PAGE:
80 years of high-definition television

02 Nov 2016

Television tower at Alexandra Place in 1936

Television tower at Alexandra Palace in 1936

Today marks 80 years since the BBC began the world’s first regular high-definition television service. This was a far cry from what we call HD today - in 1936 it was an increase from 30 TV lines, to 240, which was the old measure of such resolution. Today’s variety of specifications, from HD, to UHD, 4K and even 8K reflect not only the rate of change but the choice available to us.

And through so much change, TV has remained at the center of our content consumption. The Video Advertising Bureau just released findings that TV still commands 89% of viewing time, demonstrating that even with the penetration of mobile and tablet devices, many still gather around a TV to be entertained and informed.

From here, the future looks bright (which we say without a sense of irony given the promise of things such as HDR). Not only are the screens getting better, but access to so much great, high quality, content has never been better. TV budgets are now rivaling that of movies, with HBO’s latest offering, Westworld reportedly costing $US100m for the first season, and $US25m for the pilot. Netflix, which is not a TV network in the traditional sense and just shy of 20 years old, will reportedly spend billions on original content in the next year.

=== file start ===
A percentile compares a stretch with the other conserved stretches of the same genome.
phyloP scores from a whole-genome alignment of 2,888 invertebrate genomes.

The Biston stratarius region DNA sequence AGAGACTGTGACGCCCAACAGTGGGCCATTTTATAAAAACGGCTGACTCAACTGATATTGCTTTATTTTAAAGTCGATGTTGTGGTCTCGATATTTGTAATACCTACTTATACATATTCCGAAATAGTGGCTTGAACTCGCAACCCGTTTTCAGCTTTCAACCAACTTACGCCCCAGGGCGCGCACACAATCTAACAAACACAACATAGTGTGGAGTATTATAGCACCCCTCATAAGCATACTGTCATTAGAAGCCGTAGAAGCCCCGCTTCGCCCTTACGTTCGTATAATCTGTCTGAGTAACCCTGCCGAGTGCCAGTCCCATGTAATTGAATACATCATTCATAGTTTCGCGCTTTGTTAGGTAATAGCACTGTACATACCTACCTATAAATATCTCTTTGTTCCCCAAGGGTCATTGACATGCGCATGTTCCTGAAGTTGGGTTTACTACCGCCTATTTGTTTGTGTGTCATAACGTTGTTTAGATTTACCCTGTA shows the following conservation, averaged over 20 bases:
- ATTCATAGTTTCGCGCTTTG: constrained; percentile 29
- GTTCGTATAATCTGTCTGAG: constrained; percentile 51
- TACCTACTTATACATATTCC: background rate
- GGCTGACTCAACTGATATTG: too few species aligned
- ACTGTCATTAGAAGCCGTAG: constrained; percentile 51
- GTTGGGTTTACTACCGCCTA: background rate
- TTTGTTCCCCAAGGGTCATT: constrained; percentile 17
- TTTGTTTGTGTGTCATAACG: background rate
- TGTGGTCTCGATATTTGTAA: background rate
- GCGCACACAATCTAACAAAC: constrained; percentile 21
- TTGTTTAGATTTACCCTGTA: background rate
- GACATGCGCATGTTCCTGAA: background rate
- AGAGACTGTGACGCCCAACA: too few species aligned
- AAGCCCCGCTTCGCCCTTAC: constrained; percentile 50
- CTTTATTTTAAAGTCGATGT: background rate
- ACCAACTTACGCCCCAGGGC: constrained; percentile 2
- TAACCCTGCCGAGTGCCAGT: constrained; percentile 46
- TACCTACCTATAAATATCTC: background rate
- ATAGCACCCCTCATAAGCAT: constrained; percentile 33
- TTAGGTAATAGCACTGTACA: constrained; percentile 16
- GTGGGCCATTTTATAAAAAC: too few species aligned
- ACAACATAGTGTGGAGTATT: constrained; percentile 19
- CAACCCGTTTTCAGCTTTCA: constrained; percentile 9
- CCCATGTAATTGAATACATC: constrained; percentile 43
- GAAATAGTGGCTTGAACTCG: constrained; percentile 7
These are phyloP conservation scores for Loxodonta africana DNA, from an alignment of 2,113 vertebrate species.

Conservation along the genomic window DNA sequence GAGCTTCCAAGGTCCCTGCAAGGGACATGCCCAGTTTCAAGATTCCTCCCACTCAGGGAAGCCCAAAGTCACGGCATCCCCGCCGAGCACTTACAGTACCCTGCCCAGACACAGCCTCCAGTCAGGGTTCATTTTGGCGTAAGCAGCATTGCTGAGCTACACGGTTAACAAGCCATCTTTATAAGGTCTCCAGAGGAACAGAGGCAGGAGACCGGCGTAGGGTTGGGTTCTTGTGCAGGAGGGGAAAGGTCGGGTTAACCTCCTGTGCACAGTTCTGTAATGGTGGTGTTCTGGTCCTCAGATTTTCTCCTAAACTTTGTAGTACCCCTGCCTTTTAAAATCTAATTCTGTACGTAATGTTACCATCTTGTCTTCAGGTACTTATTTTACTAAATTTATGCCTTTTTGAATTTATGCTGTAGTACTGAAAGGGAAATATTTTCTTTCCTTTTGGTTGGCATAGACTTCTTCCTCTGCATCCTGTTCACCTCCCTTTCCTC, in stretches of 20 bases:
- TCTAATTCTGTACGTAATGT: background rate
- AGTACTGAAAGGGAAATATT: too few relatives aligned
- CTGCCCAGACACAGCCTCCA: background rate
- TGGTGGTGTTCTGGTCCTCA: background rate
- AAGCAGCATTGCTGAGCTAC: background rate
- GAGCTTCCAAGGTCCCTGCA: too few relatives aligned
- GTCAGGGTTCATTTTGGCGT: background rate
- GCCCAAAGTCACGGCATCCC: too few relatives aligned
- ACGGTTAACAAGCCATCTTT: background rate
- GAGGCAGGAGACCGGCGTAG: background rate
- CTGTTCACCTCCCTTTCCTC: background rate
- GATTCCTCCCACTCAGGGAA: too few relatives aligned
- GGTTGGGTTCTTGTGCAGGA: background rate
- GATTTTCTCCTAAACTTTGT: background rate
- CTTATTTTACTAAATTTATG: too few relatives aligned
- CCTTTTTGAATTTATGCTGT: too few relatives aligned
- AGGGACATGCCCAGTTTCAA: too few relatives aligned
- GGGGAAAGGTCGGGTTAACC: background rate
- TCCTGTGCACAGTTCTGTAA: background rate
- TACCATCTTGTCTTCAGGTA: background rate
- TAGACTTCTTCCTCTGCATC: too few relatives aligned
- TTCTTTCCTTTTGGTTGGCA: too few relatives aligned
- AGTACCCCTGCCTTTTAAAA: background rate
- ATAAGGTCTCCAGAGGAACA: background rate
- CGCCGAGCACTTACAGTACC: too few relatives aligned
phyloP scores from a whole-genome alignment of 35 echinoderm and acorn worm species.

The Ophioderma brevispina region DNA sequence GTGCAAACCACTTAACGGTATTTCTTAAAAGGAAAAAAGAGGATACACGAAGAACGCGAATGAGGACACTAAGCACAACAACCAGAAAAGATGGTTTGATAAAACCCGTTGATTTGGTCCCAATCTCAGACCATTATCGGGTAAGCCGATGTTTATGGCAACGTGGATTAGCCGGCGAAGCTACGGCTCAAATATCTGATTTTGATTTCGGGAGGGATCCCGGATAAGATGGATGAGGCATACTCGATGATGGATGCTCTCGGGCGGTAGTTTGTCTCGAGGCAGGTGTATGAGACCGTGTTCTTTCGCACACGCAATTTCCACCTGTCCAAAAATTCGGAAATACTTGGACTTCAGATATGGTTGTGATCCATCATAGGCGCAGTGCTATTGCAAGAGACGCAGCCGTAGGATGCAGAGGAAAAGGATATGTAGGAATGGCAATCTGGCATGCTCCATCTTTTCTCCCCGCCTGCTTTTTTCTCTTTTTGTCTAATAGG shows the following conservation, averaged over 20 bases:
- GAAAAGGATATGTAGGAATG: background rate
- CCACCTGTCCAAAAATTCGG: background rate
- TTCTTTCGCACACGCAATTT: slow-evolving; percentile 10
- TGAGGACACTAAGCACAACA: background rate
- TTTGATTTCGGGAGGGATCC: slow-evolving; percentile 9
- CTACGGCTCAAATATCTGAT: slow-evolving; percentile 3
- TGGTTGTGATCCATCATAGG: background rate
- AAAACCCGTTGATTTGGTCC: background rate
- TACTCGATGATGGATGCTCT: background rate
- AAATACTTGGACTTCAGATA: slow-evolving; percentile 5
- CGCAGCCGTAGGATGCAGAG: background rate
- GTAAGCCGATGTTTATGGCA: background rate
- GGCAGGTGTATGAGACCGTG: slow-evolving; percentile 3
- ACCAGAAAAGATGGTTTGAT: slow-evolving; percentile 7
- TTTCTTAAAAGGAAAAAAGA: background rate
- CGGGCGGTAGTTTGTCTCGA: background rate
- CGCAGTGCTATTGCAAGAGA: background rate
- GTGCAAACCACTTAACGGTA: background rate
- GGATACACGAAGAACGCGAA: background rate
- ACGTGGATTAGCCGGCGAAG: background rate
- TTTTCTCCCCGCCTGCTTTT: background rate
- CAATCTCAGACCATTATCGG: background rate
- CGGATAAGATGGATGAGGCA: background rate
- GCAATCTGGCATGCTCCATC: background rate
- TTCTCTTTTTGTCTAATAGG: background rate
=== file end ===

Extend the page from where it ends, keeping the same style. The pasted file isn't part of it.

For ARRIS, it’s all about delivery of that content and onto the screens in the way it was intended by the producers. The viewer needs to see the effects laboriously pored over without pixelation; to experience a heartfelt monologue delivered without interruption by buffer; and have the next episode load before their significant other has time to say “Haven’t we watched enough episodes tonight?” To achieve this, consumers need the right devices in their home, distributing a fast and reliable service on behalf of the operator. Otherwise, they’ll just switch off.

Here’s to 80 years of high-definition television, and to many more.

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